JAMIE SCOTT REFLECTS ON 50 YEARS OF HONG KONG AND REGIONAL RUGBY
The announcement on Tuesday (6 March) of the FWD South China Tigers squad, comprising primarily of Hong Kong’s representative players, set to play in the inaugural Global Rapid Rugby series, marks 50 years this week, since the participation of an earlier Hong Kong representative team in the inaugural Asian Rugby Football Tournament staged in Tokyo from 8 to 16 March 1969, with 5 unions taking part – Japan, Thailand, the Republic Of China, South Korea and Hong Kong.
The squad list contained some familiar names, including Major Mike Campbell Lamerton, who had captained Scotland (1965) and the British and Irish Lions (1966), Justin ‘Gus’ Cunningham, Union Vice President, ‘Gus’ Cunningham and Brian Wigley, a recent inductee to the Union ‘Hall Of Fame'
[It has to be pointed out that the 1969 touring side was not the first Hong Kong RFU representative team.That title belongs to a Hong Kong Rugby Football Club Select Team captained by past Union President, Gerry Forsgate, representing the just formed Hong Kong RFU, that played the All Kwansai Kushu Selected Team, representing the Japan RFU, at Hanazano, Japan on 30 June 1952.
In those days, players had to pay for the cost of everything themselves. The 1952 touring squad included 14 or so Army players, who were able to have all of their costs covered by the British Army Rugby Union if, and only if, they were representing a Union affiliated to the RFU, Twickenham. Hence the Hong Kong RFU was duly founded and affiliated to the RFU Twickenham, in good time prior to the tour- but that’s another story]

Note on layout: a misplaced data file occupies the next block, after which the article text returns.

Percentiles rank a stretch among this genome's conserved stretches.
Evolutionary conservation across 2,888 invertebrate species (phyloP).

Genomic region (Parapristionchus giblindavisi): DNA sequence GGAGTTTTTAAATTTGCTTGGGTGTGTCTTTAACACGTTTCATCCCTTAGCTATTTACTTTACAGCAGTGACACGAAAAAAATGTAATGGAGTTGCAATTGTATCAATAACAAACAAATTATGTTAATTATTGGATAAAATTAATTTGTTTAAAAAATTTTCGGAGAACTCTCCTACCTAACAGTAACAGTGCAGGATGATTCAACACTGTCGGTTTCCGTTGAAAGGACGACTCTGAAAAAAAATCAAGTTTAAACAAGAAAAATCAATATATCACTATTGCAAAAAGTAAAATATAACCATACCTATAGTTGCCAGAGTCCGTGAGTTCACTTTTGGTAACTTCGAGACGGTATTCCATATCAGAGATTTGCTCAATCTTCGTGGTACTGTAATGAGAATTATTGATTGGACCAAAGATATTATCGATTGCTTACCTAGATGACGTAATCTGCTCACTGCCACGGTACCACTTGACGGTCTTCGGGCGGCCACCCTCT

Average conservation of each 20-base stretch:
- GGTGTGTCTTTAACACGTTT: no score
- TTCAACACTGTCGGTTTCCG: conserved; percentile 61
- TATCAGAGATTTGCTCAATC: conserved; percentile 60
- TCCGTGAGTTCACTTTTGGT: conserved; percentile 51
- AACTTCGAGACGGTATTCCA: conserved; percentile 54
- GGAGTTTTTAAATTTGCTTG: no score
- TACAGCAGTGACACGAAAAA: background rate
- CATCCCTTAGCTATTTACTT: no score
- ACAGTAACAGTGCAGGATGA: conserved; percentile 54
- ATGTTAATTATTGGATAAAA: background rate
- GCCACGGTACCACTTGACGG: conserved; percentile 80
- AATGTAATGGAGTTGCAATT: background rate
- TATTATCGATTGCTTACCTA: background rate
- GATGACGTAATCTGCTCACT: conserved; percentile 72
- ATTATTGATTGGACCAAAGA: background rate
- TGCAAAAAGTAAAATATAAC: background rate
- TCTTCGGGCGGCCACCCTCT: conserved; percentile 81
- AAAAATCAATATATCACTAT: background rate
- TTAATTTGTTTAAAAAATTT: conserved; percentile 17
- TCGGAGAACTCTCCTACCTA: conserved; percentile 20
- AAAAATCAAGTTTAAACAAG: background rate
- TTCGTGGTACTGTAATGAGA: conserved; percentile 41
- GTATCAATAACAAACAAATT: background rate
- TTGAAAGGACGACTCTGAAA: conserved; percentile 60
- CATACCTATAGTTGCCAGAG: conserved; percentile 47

The 1969 report from the J D Johnston (HKFC) the manager of the 1969 Hong Kong team playing at the Tournament noted:
“The tournament was excellently organised by the Japan RFU. Despite over 1 foot of snow which fell midway through the tournament and the calling in of 5 huge Japan Defence Force snow ploughs to clear the way, which churned the ground into a sea of mud, all games were played apart from one between Thailand and South Korea.
The Japan side were very fit, fast, hard running and tough and very well coached. The strong points in their team play is their ability to quickly ruck the ball from the breakdown and loose ball situations and that they handle the ball very quickly from any position.
The Korean side was probably the next best side in the Tournament apart from the Hong Kong side. They have a very fine pack, are fit tough and their forward play well drilled and effective; however their backs lacked pace and were short of some basic skills in the game.
The Republic Of China, side was rather a mixture; the standard of their play is considerably varied and their play was inclined to be too orthodox. However, their tenacity and courage lacked nothing and one feels that in the next tournament, they will be able to provide very much harder opposition.
The Thai side were without 4 or 5 of their best players for various reasons and they had to include a number of younger developing players in their side. Their lack of experience showed in the Tournament and their tackling, especially in the midfield was weak, but it has to be kept in mind the temperature was often below zero degrees.
Hong Kong beat the Republic Of China 27- Nil; South Korea 8 -3; and Thailand 32- Nil.
Match day for the final between Hong Kong and Japan dawned with deep snow drifts covering the pitch and once again, Japan Defence Force snow ploughs had to be called in to clear the way. It was a very close game, with Japan winning 24-22 and thus becoming the winners of the first ever Asian Rugby Football Tournament. The tournament was a success and it was agreed at the time to make it an annual event, with the next tournament to take place the following year, in 1970, in Bangkok.”
The Asian Rugby Football Tournament was played over 37 years, promoting and growing regional rugby from 1969 to 2006.